By Llyn L. Strelau
“I’ve looked at clouds from both sides now
From up and down and still somehow
It’s cloud’s illusions I recall
I really don’t know clouds at all”
– Joni Mitchell
Yes, clouds present a world of illusion and opportunity for infinite interpretation. In our world of jewellery design, baroque pearls have provided the same opportunities. They have offered inspiration to generations of jewellery designers time and time again reaching back centuries to at least Medieval and Renaissance times.
There are many fine examples in museums around the world. One of the most famous is the Canning Jewel—a large torso-shaped natural pearl set as the body of a merman holding the head of Medusa and accented with enamel, coloured gemstones, diamonds, and more baroque pearls.
The perfect fit
I have been fascinated by baroque pearls for years and have a large collection of them. Some have turned into finished pieces, others are still waiting for their turn at the bench.
Looking at baroque pearls, like clouds, requires a degree of both belief and imagination. You must also look at them from not only ‘both sides now,’ but every angle. Some pearls, of course, will simply jump out at you, and others require more thought and consideration. Cultural background can also influence what you may see ‘hidden’ within a particular pearl.
Love at first find
One of the first baroque pearls I worked with was a freshwater pearl that one of my suppliers showed me more than 30 years ago. He thought it was an oddly shaped flattish pearl, but the moment I took it out of the little round plastic box and turned it over, I immediately saw the Madonna and Child. It wasn’t very large at approximately 15 mm (0.6 in.) tall, and to make it more substantial, I made a Gothic-style frame in yellow gold over a textured white gold that was slightly dished to provide a recess for the pearl. The addition of two 24-karat halos, pegged onto the head of the two figures was all it took to complete the piece.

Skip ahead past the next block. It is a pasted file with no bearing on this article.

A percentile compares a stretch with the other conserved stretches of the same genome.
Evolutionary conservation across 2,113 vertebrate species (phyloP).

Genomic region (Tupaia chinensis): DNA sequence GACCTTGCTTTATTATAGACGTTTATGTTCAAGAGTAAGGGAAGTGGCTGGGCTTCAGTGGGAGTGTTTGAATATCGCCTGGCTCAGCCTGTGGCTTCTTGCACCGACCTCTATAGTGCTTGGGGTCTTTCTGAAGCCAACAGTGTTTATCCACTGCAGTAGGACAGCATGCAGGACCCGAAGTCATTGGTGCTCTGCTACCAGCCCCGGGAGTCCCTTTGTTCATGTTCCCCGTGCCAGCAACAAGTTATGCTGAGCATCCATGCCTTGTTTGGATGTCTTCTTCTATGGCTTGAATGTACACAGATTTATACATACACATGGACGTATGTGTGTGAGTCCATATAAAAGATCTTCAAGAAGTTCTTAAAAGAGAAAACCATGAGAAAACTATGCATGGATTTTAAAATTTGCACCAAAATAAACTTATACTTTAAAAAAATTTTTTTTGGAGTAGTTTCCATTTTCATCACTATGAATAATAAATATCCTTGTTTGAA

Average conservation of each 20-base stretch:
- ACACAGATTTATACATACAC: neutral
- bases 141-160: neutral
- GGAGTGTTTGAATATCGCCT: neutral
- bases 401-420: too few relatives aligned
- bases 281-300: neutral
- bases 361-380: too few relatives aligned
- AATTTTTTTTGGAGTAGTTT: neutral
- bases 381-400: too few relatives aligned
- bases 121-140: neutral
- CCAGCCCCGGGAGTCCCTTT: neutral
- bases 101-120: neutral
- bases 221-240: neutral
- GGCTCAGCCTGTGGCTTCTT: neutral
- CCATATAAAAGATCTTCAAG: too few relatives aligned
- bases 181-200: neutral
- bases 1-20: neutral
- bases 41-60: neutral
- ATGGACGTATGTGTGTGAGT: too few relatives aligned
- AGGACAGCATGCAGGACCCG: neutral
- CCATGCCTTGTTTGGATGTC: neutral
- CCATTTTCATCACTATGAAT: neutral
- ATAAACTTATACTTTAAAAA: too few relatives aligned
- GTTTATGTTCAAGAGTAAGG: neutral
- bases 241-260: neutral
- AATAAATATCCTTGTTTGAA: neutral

Later, another pearl dealer showed me a Japanese akoya pearl that simply walked, talked, and quacked like a duck. The extension of the round body of the pearl was perfect. After a significant search, I found a Chinese freshwater pearl that’s oval shape terminated with a perfect, turned up duck tail.
Inspired by Donald Duck, I added 18-karat yellow and white gold clothing, diamond-set buttons, a bowtie, and domed white gold eyes with tiny yellow diamond irises.
Since I like to create jewellery which tells a story, I added a walking stick with a tiny duck head, complete with 0.5-point diamond eyes, and finally a miniature diamond solitaire ring in his other hand, just in case a suitable lady duck happened to show up, so he could ask for her hand in marriage. The band of the ring also works as the bail, so when he is not standing on display he can be worn on a chain. Sadly, I never did find him a mate and he currently lives happily in the collection of a client.